I believe the actual wordage is "Tome of Law" - It can be the Hebrew Bible or The Christian Bible or the Rig-Veda or any "Holy Book" of Any "Religion" - Logically one belonging to the Religion the person who is getting Initiated Practices. They don't discriminate between the Religions - as long as you actually believe in some form of "Higher Power" & are not an Atheist.


Close, its actually referred to as a Volume of Sacred Law, and whatever book that the candidate considers sacred is the one that is used for him to take him obligation on. I have sat in lodge with the Torah, the King James, and the Koran (at different times, of course) open... I have never seen the Bahgvaghida used, but if a candidate wants to use that, we would.

What some folks can't seem to get is that masonry is not a religion, and that the bible is a SYMBOL in lodge, much like the square, level, plumb or compass, it is a symbol for the presence of the Supreme being, which I believe all religions consider present when invoked.



posted on Sep, 16 2004 @ 03:19 AM
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Quote: "Volume of Sacred Law"

Thanks Brother Dunn - I was just winging it off the top of my Head & thats what came out! Of-Course
"Volume of Sacred Law" is the proper phrase!


[edit on 16-9-2004 by Seraphim_Serpente]



posted on Sep, 16 2004 @ 05:23 AM
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Theron:

Do you mean that an initiate is asked what volume of sacred law he would like to swear on?

Interesting. I'm sure Albert Pike's M&D doesn't count, right?



posted on Sep, 16 2004 @ 06:01 AM
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Originally posted by theron dunn

What some folks can't seem to get is that masonry is not a religion, and that the bible is a SYMBOL in lodge, much like the square, level, plumb or compass, it is a symbol for the presence of the Supreme being, which I believe all religions consider present when invoked.


It's the sumbol thing again.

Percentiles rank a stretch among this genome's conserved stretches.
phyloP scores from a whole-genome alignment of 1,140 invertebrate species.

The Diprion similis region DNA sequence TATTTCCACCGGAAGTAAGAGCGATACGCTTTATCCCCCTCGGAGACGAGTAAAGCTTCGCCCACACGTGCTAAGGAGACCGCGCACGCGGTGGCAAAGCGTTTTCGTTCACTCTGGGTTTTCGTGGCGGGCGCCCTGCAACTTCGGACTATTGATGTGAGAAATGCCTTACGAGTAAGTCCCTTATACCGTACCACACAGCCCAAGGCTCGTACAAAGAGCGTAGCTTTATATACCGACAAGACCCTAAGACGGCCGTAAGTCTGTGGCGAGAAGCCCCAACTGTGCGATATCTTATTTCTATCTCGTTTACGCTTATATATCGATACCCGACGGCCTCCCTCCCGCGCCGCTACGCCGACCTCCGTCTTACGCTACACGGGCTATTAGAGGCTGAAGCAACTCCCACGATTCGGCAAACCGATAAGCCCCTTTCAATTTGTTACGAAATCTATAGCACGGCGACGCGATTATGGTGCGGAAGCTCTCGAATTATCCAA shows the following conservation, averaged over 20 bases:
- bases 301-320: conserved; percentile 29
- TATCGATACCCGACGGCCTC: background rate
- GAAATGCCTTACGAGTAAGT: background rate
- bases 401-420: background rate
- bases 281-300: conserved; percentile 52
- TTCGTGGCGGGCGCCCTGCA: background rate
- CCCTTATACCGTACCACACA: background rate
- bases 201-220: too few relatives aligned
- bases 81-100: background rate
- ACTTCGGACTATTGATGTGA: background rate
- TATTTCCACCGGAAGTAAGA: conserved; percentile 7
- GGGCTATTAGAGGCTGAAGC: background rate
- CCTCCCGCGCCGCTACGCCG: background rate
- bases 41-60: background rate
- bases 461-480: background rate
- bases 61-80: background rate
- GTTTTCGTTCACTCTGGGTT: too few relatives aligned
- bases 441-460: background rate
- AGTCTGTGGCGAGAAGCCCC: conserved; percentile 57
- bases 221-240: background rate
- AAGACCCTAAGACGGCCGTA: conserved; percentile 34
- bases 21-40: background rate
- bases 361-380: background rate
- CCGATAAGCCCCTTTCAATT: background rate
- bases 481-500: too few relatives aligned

A symbol without meaning is what?

Someone could use a Superman comic book couldn't they?

-or-
a Satanic bible?



posted on Sep, 16 2004 @ 07:18 AM
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Well, Superman WAS, after all, a Supreme Being. What with his super strength, ability to leap over tall Masonic Lodges in a single bound, and of course the whole flying thing.

Given his service to all mankind, charity, benevolence, and is courage, it can even be argued that he is the reincanration of one of the Buddhas.

Superman. Buddha of Steel.



posted on Sep, 16 2004 @ 10:59 AM
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Originally posted by LTD602
Theron:

Do you mean that an initiate is asked what volume of sacred law he would like to swear on?

Interesting. I'm sure Albert Pike's M&D doesn't count, right?


The candidate is not asked, per se, what VSL he wants. He is told that he has a choice...

There is a "list" of approved VSLs which includes the holy writings of darn near every religion extent... Wr. Br. Albert Pike's M&D is not on the list to the best of my knowledge, though if a candidate asked for one not on the list, approval for its use would be forthcoming.

I took my oath as a master mason on the volume my grandfather and my father and my uncle used...



posted on Sep, 16 2004 @ 04:37 PM
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What does 'G' stand for? George?



posted on Sep, 16 2004 @ 04:51 PM